❥ Sharsheret is a nonprofit organization created originally for young Jewish women with breast cancer, and now describes itself as “the Jewish breast and ovarian cancer community.” Sharsheret.org has information about testing, diagnosis, counseling and more—including programs and supports for family members. Check out their webinar “What’s Jewish about breast cancer” and blog posts on medicine, science, and personal journeys.
❥ On the Jewish Women’s Archive podcast “Can We Talk” (at jwa.org) you can listen to a conversation on breast cancer as a Jewish legacy.
❥ Most hospital-based cancer centers have strong psychosocial supports available to patients and families.
❥ Hadassah, the largest Jewish and largest women’s organization, is known for its advocacy on a whole range of health issues. They support research and several educational programs focusing on gynecological cancers, including “Celebrate the TaTas,” and an Uplift project featuring—yes—decorated bras. More at Hadassah.org.
❥ Local in-person programs for women living with cancer are now on offer in many locales. For example, the Marlene Meyerson JCC Manhattan and Breastlink New York jointly offer a health and wellness program which includes lectures and restorative yoga. Plus, an annual complimentary spa day (kosher lunch and all) welcomes cancer survivors, underwritten in part by Meredith Berkman in memory of her mother. Similar JCC cancer programs exist in communities as disparate as Asheville NC, Palo Alto CA, Scotch Plains NJ, Cincinnati OH and Syracuse NY. Check your local Jewish Community Center to discover specialized programs near you.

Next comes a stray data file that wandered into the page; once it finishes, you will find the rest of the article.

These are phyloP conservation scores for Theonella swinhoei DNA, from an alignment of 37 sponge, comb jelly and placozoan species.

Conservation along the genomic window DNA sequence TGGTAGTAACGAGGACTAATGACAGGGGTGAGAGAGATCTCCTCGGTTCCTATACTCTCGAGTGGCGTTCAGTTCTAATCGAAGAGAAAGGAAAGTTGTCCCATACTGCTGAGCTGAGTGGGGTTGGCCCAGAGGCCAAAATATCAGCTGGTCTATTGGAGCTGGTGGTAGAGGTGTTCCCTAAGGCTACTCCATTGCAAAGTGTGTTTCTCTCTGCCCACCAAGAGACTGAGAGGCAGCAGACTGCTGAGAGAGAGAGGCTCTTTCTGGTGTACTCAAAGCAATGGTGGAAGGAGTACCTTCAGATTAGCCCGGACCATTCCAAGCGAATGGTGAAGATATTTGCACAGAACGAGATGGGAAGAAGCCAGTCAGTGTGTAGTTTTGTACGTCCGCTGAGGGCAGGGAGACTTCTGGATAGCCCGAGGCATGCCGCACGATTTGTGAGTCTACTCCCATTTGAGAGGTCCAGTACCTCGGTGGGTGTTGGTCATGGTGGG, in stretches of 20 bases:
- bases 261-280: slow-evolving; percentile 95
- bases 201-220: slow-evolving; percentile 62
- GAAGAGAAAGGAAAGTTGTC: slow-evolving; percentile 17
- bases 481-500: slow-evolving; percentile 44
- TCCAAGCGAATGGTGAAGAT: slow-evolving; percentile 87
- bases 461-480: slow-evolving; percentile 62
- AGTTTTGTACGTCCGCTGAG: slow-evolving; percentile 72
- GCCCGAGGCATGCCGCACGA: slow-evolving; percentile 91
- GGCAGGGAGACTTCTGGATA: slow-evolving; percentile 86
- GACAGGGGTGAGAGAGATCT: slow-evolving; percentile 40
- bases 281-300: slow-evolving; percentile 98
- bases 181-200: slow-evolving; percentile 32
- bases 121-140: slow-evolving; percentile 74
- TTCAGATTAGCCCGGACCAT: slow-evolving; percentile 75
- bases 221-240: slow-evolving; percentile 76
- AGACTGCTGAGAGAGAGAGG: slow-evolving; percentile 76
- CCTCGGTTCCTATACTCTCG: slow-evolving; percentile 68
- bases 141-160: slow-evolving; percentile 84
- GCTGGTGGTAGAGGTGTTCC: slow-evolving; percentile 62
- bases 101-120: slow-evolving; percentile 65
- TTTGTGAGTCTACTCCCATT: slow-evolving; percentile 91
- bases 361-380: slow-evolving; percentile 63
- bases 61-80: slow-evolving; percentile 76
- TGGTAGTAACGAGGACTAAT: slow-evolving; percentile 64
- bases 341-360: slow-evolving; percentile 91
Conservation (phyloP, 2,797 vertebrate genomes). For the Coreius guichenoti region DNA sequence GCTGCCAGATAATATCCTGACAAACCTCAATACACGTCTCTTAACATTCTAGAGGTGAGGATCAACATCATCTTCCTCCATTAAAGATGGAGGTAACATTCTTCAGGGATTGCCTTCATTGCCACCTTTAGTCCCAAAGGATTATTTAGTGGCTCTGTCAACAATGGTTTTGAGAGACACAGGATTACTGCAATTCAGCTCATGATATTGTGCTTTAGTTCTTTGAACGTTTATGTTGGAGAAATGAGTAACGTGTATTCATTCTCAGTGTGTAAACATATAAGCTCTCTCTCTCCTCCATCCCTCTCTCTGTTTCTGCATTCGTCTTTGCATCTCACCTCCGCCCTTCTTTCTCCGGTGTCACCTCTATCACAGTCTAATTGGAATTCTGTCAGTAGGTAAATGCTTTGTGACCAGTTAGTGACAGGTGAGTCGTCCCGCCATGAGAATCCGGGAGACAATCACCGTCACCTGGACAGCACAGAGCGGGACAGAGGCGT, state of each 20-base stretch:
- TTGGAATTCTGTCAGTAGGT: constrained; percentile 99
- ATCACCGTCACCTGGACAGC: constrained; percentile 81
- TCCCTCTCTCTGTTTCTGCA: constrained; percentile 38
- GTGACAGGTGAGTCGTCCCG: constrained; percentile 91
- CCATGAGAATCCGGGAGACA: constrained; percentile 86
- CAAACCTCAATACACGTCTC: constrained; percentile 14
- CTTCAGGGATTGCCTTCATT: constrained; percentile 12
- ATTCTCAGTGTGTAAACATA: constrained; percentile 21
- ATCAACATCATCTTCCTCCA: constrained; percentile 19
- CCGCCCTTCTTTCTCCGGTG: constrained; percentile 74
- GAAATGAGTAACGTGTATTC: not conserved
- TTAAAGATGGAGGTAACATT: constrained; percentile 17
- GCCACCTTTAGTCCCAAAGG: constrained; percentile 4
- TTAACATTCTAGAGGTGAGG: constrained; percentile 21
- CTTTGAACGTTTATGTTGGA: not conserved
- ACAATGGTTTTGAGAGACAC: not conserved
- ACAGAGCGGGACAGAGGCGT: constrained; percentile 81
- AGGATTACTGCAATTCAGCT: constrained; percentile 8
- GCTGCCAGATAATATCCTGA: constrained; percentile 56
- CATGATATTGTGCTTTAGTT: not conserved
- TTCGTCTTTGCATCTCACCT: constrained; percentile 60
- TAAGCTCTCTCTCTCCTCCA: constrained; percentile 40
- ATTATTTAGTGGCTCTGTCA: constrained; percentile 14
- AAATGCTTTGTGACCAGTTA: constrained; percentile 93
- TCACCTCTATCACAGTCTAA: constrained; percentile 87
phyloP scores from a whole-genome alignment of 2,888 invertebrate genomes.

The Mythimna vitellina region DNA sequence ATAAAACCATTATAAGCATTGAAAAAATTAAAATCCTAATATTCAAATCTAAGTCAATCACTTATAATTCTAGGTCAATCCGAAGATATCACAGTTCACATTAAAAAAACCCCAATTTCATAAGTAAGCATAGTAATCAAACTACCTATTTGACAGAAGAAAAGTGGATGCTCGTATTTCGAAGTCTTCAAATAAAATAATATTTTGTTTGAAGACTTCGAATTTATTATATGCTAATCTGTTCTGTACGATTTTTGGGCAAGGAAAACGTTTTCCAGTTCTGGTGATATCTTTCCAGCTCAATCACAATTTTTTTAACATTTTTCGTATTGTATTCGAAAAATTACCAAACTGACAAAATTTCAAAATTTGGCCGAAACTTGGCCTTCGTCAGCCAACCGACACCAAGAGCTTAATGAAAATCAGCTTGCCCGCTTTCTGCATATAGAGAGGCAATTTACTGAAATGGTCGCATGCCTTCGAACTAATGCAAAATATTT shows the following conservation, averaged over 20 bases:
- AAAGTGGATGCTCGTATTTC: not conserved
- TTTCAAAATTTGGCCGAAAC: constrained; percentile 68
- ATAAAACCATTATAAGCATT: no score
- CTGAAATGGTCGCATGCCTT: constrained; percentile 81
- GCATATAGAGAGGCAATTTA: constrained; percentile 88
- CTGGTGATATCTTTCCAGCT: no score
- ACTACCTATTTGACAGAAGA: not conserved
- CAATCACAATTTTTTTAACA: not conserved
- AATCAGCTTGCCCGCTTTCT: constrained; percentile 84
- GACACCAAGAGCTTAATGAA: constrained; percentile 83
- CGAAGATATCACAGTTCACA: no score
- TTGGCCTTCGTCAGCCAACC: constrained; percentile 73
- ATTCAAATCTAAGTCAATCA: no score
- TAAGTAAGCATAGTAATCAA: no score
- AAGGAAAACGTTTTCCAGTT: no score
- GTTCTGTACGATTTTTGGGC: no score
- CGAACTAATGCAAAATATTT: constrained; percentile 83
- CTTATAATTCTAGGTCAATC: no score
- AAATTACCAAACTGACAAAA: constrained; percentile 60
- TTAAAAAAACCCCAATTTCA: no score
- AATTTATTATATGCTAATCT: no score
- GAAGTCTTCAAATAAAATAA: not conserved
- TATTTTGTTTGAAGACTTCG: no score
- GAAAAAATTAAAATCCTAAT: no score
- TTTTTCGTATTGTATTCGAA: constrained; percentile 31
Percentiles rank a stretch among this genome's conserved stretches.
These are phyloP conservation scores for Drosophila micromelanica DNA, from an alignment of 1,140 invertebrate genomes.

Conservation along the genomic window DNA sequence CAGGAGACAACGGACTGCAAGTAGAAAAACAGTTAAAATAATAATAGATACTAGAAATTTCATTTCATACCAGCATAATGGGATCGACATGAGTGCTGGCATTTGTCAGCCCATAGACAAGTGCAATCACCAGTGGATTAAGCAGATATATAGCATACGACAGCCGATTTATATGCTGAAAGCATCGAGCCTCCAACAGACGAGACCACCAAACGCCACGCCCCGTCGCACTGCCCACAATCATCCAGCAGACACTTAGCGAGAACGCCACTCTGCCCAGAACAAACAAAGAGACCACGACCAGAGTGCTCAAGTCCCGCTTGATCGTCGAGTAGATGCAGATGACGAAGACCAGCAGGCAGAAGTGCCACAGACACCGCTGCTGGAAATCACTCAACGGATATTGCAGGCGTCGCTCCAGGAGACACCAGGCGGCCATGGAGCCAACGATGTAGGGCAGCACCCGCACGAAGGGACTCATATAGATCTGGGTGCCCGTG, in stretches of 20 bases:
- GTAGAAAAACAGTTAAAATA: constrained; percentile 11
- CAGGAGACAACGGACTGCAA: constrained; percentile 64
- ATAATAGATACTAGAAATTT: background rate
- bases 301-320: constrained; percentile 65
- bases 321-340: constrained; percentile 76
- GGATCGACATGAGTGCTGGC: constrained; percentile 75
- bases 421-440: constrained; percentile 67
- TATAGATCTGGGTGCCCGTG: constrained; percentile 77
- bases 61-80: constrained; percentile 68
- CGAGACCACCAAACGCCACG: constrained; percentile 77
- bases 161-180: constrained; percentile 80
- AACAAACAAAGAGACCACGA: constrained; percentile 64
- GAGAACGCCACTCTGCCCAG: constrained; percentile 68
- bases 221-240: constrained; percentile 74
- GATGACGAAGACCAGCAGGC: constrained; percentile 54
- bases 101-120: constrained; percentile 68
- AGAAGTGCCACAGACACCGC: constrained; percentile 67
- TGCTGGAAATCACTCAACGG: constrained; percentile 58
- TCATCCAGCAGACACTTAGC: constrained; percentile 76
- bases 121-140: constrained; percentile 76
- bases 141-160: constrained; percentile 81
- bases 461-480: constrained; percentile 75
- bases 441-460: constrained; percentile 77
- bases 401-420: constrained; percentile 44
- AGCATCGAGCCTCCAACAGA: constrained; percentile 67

❥ Our genes don’t tell the whole story. Not ever woman who gets cancer carries a genetic mutation, so your genetic makeup isn’t the only predictor. You already know the importance of early diagnosis. The U.S. government’s Centers for Disease Control and Prevention (CDC) puts has useful guidelines about screening for breast and cervical cancers.